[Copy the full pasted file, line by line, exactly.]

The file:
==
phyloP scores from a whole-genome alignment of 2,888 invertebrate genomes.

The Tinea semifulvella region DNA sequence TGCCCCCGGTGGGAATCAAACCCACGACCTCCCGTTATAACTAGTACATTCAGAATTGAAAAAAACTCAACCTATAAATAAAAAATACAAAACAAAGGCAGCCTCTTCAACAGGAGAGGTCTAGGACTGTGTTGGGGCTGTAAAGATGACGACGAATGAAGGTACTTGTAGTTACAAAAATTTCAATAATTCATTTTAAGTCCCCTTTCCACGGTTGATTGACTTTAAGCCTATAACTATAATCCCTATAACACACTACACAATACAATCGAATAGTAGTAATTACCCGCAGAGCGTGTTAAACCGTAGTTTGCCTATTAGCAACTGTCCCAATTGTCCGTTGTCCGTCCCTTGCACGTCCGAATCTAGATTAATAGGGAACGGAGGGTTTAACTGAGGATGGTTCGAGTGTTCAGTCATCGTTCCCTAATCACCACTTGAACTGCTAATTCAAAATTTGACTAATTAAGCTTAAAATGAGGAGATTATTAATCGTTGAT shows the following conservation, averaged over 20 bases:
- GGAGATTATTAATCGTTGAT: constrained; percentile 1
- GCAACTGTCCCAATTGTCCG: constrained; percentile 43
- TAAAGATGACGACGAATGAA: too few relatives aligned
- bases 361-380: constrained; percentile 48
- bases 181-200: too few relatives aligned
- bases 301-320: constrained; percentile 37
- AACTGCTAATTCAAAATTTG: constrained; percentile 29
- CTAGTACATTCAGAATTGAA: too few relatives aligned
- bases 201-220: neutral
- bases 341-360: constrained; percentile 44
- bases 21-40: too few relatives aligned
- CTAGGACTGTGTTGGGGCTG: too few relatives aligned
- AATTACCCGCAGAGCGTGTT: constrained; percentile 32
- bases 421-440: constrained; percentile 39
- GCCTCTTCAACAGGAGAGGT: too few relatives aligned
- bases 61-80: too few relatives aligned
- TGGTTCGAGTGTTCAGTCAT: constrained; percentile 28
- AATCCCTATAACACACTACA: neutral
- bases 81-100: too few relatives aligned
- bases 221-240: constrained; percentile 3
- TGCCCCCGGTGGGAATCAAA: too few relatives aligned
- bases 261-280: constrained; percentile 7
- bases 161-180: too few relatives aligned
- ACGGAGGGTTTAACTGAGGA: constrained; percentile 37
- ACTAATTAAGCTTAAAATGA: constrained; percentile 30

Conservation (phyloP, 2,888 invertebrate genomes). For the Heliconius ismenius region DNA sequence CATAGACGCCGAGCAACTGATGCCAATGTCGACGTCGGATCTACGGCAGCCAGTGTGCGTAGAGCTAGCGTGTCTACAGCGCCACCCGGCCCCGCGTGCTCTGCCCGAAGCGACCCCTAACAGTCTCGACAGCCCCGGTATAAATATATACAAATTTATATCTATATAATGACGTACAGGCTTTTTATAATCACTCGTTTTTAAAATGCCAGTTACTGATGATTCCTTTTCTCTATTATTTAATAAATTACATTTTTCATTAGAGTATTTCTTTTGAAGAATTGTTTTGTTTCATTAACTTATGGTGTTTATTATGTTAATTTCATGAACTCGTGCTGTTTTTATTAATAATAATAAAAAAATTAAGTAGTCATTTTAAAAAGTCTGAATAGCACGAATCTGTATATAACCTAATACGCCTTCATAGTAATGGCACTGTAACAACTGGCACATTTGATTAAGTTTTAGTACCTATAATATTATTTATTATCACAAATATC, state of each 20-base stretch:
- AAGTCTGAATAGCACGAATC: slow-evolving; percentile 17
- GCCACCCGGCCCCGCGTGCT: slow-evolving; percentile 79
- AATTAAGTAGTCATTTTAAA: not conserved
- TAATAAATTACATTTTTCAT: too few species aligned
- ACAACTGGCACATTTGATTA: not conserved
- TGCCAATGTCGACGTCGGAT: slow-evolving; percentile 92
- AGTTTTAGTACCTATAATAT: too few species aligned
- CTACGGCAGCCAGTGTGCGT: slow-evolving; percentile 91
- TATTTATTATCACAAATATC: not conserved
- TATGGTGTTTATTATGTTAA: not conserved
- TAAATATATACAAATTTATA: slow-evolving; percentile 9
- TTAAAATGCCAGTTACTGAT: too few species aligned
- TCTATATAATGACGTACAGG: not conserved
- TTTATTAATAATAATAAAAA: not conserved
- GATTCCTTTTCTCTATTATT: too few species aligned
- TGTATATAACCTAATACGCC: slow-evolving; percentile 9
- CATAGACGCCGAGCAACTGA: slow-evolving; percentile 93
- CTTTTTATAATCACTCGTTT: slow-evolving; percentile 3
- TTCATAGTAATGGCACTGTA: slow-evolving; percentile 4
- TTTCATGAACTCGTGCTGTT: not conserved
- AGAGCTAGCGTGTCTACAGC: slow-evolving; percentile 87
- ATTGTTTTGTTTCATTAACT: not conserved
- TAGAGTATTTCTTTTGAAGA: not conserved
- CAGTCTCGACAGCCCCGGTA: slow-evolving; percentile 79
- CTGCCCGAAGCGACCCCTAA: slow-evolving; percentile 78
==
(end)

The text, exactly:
phyloP scores from a whole-genome alignment of 2,888 invertebrate genomes.

The Tinea semifulvella region DNA sequence TGCCCCCGGTGGGAATCAAACCCACGACCTCCCGTTATAACTAGTACATTCAGAATTGAAAAAAACTCAACCTATAAATAAAAAATACAAAACAAAGGCAGCCTCTTCAACAGGAGAGGTCTAGGACTGTGTTGGGGCTGTAAAGATGACGACGAATGAAGGTACTTGTAGTTACAAAAATTTCAATAATTCATTTTAAGTCCCCTTTCCACGGTTGATTGACTTTAAGCCTATAACTATAATCCCTATAACACACTACACAATACAATCGAATAGTAGTAATTACCCGCAGAGCGTGTTAAACCGTAGTTTGCCTATTAGCAACTGTCCCAATTGTCCGTTGTCCGTCCCTTGCACGTCCGAATCTAGATTAATAGGGAACGGAGGGTTTAACTGAGGATGGTTCGAGTGTTCAGTCATCGTTCCCTAATCACCACTTGAACTGCTAATTCAAAATTTGACTAATTAAGCTTAAAATGAGGAGATTATTAATCGTTGAT shows the following conservation, averaged over 20 bases:
- GGAGATTATTAATCGTTGAT: constrained; percentile 1
- GCAACTGTCCCAATTGTCCG: constrained; percentile 43
- TAAAGATGACGACGAATGAA: too few relatives aligned
- bases 361-380: constrained; percentile 48
- bases 181-200: too few relatives aligned
- bases 301-320: constrained; percentile 37
- AACTGCTAATTCAAAATTTG: constrained; percentile 29
- CTAGTACATTCAGAATTGAA: too few relatives aligned
- bases 201-220: neutral
- bases 341-360: constrained; percentile 44
- bases 21-40: too few relatives aligned
- CTAGGACTGTGTTGGGGCTG: too few relatives aligned
- AATTACCCGCAGAGCGTGTT: constrained; percentile 32
- bases 421-440: constrained; percentile 39
- GCCTCTTCAACAGGAGAGGT: too few relatives aligned
- bases 61-80: too few relatives aligned
- TGGTTCGAGTGTTCAGTCAT: constrained; percentile 28
- AATCCCTATAACACACTACA: neutral
- bases 81-100: too few relatives aligned
- bases 221-240: constrained; percentile 3
- TGCCCCCGGTGGGAATCAAA: too few relatives aligned
- bases 261-280: constrained; percentile 7
- bases 161-180: too few relatives aligned
- ACGGAGGGTTTAACTGAGGA: constrained; percentile 37
- ACTAATTAAGCTTAAAATGA: constrained; percentile 30

Conservation (phyloP, 2,888 invertebrate genomes). For the Heliconius ismenius region DNA sequence CATAGACGCCGAGCAACTGATGCCAATGTCGACGTCGGATCTACGGCAGCCAGTGTGCGTAGAGCTAGCGTGTCTACAGCGCCACCCGGCCCCGCGTGCTCTGCCCGAAGCGACCCCTAACAGTCTCGACAGCCCCGGTATAAATATATACAAATTTATATCTATATAATGACGTACAGGCTTTTTATAATCACTCGTTTTTAAAATGCCAGTTACTGATGATTCCTTTTCTCTATTATTTAATAAATTACATTTTTCATTAGAGTATTTCTTTTGAAGAATTGTTTTGTTTCATTAACTTATGGTGTTTATTATGTTAATTTCATGAACTCGTGCTGTTTTTATTAATAATAATAAAAAAATTAAGTAGTCATTTTAAAAAGTCTGAATAGCACGAATCTGTATATAACCTAATACGCCTTCATAGTAATGGCACTGTAACAACTGGCACATTTGATTAAGTTTTAGTACCTATAATATTATTTATTATCACAAATATC, state of each 20-base stretch:
- AAGTCTGAATAGCACGAATC: slow-evolving; percentile 17
- GCCACCCGGCCCCGCGTGCT: slow-evolving; percentile 79
- AATTAAGTAGTCATTTTAAA: not conserved
- TAATAAATTACATTTTTCAT: too few species aligned
- ACAACTGGCACATTTGATTA: not conserved
- TGCCAATGTCGACGTCGGAT: slow-evolving; percentile 92
- AGTTTTAGTACCTATAATAT: too few species aligned
- CTACGGCAGCCAGTGTGCGT: slow-evolving; percentile 91
- TATTTATTATCACAAATATC: not conserved
- TATGGTGTTTATTATGTTAA: not conserved
- TAAATATATACAAATTTATA: slow-evolving; percentile 9
- TTAAAATGCCAGTTACTGAT: too few species aligned
- TCTATATAATGACGTACAGG: not conserved
- TTTATTAATAATAATAAAAA: not conserved
- GATTCCTTTTCTCTATTATT: too few species aligned
- TGTATATAACCTAATACGCC: slow-evolving; percentile 9
- CATAGACGCCGAGCAACTGA: slow-evolving; percentile 93
- CTTTTTATAATCACTCGTTT: slow-evolving; percentile 3
- TTCATAGTAATGGCACTGTA: slow-evolving; percentile 4
- TTTCATGAACTCGTGCTGTT: not conserved
- AGAGCTAGCGTGTCTACAGC: slow-evolving; percentile 87
- ATTGTTTTGTTTCATTAACT: not conserved
- TAGAGTATTTCTTTTGAAGA: not conserved
- CAGTCTCGACAGCCCCGGTA: slow-evolving; percentile 79
- CTGCCCGAAGCGACCCCTAA: slow-evolving; percentile 78